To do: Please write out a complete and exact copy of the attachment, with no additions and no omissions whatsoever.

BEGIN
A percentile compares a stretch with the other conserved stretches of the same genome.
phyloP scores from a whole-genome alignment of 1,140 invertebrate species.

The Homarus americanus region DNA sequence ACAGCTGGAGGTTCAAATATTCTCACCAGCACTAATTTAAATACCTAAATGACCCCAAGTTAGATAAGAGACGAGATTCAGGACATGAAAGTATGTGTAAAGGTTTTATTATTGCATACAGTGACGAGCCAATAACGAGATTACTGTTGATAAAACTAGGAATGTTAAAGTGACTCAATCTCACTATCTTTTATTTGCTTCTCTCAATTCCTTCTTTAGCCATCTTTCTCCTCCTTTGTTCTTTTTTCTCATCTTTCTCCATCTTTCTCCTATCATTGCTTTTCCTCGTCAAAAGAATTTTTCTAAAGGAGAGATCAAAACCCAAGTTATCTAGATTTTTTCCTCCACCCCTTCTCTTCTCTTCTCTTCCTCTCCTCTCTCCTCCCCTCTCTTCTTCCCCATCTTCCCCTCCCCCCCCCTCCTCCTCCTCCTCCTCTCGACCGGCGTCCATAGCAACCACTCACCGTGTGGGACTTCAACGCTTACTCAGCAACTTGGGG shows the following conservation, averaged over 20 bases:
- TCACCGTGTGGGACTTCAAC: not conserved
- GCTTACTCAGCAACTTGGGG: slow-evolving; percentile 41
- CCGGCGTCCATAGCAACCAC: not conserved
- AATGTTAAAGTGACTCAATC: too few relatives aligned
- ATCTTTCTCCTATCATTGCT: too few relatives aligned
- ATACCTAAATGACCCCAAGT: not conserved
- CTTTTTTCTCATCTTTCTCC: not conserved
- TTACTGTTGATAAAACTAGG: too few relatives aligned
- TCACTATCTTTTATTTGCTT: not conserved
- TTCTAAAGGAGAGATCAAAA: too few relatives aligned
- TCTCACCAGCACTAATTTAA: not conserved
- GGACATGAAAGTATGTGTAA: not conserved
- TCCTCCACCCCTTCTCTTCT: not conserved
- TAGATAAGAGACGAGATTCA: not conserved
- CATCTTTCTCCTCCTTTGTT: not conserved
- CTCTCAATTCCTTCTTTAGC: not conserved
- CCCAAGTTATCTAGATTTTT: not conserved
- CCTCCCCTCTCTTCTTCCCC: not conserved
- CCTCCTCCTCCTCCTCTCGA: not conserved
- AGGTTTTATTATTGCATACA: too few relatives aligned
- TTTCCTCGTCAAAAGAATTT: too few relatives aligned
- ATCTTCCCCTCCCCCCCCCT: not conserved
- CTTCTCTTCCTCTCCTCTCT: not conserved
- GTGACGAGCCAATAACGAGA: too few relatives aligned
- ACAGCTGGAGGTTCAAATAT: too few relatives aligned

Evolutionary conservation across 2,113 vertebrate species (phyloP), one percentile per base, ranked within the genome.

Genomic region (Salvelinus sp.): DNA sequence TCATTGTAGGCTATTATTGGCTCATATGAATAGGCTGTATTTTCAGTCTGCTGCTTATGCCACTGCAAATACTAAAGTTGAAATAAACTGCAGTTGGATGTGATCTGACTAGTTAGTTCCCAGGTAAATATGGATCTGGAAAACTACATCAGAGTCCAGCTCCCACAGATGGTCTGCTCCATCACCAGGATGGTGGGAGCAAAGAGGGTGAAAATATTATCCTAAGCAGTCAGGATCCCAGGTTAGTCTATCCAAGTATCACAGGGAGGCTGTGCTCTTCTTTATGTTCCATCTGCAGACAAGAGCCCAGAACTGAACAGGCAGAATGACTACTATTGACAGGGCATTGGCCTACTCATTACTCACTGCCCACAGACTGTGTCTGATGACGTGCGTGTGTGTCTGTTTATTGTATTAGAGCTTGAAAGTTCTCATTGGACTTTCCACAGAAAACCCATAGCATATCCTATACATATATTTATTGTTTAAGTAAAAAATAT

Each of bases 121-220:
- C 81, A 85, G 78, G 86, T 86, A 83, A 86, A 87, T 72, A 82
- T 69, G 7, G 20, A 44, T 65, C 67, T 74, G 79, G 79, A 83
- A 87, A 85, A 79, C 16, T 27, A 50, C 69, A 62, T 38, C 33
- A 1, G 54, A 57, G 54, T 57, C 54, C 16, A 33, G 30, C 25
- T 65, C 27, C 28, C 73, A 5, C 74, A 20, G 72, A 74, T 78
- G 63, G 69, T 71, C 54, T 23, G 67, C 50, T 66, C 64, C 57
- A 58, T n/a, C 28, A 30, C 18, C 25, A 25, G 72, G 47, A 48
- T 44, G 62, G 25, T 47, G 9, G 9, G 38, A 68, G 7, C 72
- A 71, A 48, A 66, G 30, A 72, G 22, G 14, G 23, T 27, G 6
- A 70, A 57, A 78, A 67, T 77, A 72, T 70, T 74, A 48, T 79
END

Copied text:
A percentile compares a stretch with the other conserved stretches of the same genome.
phyloP scores from a whole-genome alignment of 1,140 invertebrate species.

The Homarus americanus region DNA sequence ACAGCTGGAGGTTCAAATATTCTCACCAGCACTAATTTAAATACCTAAATGACCCCAAGTTAGATAAGAGACGAGATTCAGGACATGAAAGTATGTGTAAAGGTTTTATTATTGCATACAGTGACGAGCCAATAACGAGATTACTGTTGATAAAACTAGGAATGTTAAAGTGACTCAATCTCACTATCTTTTATTTGCTTCTCTCAATTCCTTCTTTAGCCATCTTTCTCCTCCTTTGTTCTTTTTTCTCATCTTTCTCCATCTTTCTCCTATCATTGCTTTTCCTCGTCAAAAGAATTTTTCTAAAGGAGAGATCAAAACCCAAGTTATCTAGATTTTTTCCTCCACCCCTTCTCTTCTCTTCTCTTCCTCTCCTCTCTCCTCCCCTCTCTTCTTCCCCATCTTCCCCTCCCCCCCCCTCCTCCTCCTCCTCCTCTCGACCGGCGTCCATAGCAACCACTCACCGTGTGGGACTTCAACGCTTACTCAGCAACTTGGGG shows the following conservation, averaged over 20 bases:
- TCACCGTGTGGGACTTCAAC: not conserved
- GCTTACTCAGCAACTTGGGG: slow-evolving; percentile 41
- CCGGCGTCCATAGCAACCAC: not conserved
- AATGTTAAAGTGACTCAATC: too few relatives aligned
- ATCTTTCTCCTATCATTGCT: too few relatives aligned
- ATACCTAAATGACCCCAAGT: not conserved
- CTTTTTTCTCATCTTTCTCC: not conserved
- TTACTGTTGATAAAACTAGG: too few relatives aligned
- TCACTATCTTTTATTTGCTT: not conserved
- TTCTAAAGGAGAGATCAAAA: too few relatives aligned
- TCTCACCAGCACTAATTTAA: not conserved
- GGACATGAAAGTATGTGTAA: not conserved
- TCCTCCACCCCTTCTCTTCT: not conserved
- TAGATAAGAGACGAGATTCA: not conserved
- CATCTTTCTCCTCCTTTGTT: not conserved
- CTCTCAATTCCTTCTTTAGC: not conserved
- CCCAAGTTATCTAGATTTTT: not conserved
- CCTCCCCTCTCTTCTTCCCC: not conserved
- CCTCCTCCTCCTCCTCTCGA: not conserved
- AGGTTTTATTATTGCATACA: too few relatives aligned
- TTTCCTCGTCAAAAGAATTT: too few relatives aligned
- ATCTTCCCCTCCCCCCCCCT: not conserved
- CTTCTCTTCCTCTCCTCTCT: not conserved
- GTGACGAGCCAATAACGAGA: too few relatives aligned
- ACAGCTGGAGGTTCAAATAT: too few relatives aligned

Evolutionary conservation across 2,113 vertebrate species (phyloP), one percentile per base, ranked within the genome.

Genomic region (Salvelinus sp.): DNA sequence TCATTGTAGGCTATTATTGGCTCATATGAATAGGCTGTATTTTCAGTCTGCTGCTTATGCCACTGCAAATACTAAAGTTGAAATAAACTGCAGTTGGATGTGATCTGACTAGTTAGTTCCCAGGTAAATATGGATCTGGAAAACTACATCAGAGTCCAGCTCCCACAGATGGTCTGCTCCATCACCAGGATGGTGGGAGCAAAGAGGGTGAAAATATTATCCTAAGCAGTCAGGATCCCAGGTTAGTCTATCCAAGTATCACAGGGAGGCTGTGCTCTTCTTTATGTTCCATCTGCAGACAAGAGCCCAGAACTGAACAGGCAGAATGACTACTATTGACAGGGCATTGGCCTACTCATTACTCACTGCCCACAGACTGTGTCTGATGACGTGCGTGTGTGTCTGTTTATTGTATTAGAGCTTGAAAGTTCTCATTGGACTTTCCACAGAAAACCCATAGCATATCCTATACATATATTTATTGTTTAAGTAAAAAATAT

Each of bases 121-220:
- C 81, A 85, G 78, G 86, T 86, A 83, A 86, A 87, T 72, A 82
- T 69, G 7, G 20, A 44, T 65, C 67, T 74, G 79, G 79, A 83
- A 87, A 85, A 79, C 16, T 27, A 50, C 69, A 62, T 38, C 33
- A 1, G 54, A 57, G 54, T 57, C 54, C 16, A 33, G 30, C 25
- T 65, C 27, C 28, C 73, A 5, C 74, A 20, G 72, A 74, T 78
- G 63, G 69, T 71, C 54, T 23, G 67, C 50, T 66, C 64, C 57
- A 58, T n/a, C 28, A 30, C 18, C 25, A 25, G 72, G 47, A 48
- T 44, G 62, G 25, T 47, G 9, G 9, G 38, A 68, G 7, C 72
- A 71, A 48, A 66, G 30, A 72, G 22, G 14, G 23, T 27, G 6
- A 70, A 57, A 78, A 67, T 77, A 72, T 70, T 74, A 48, T 79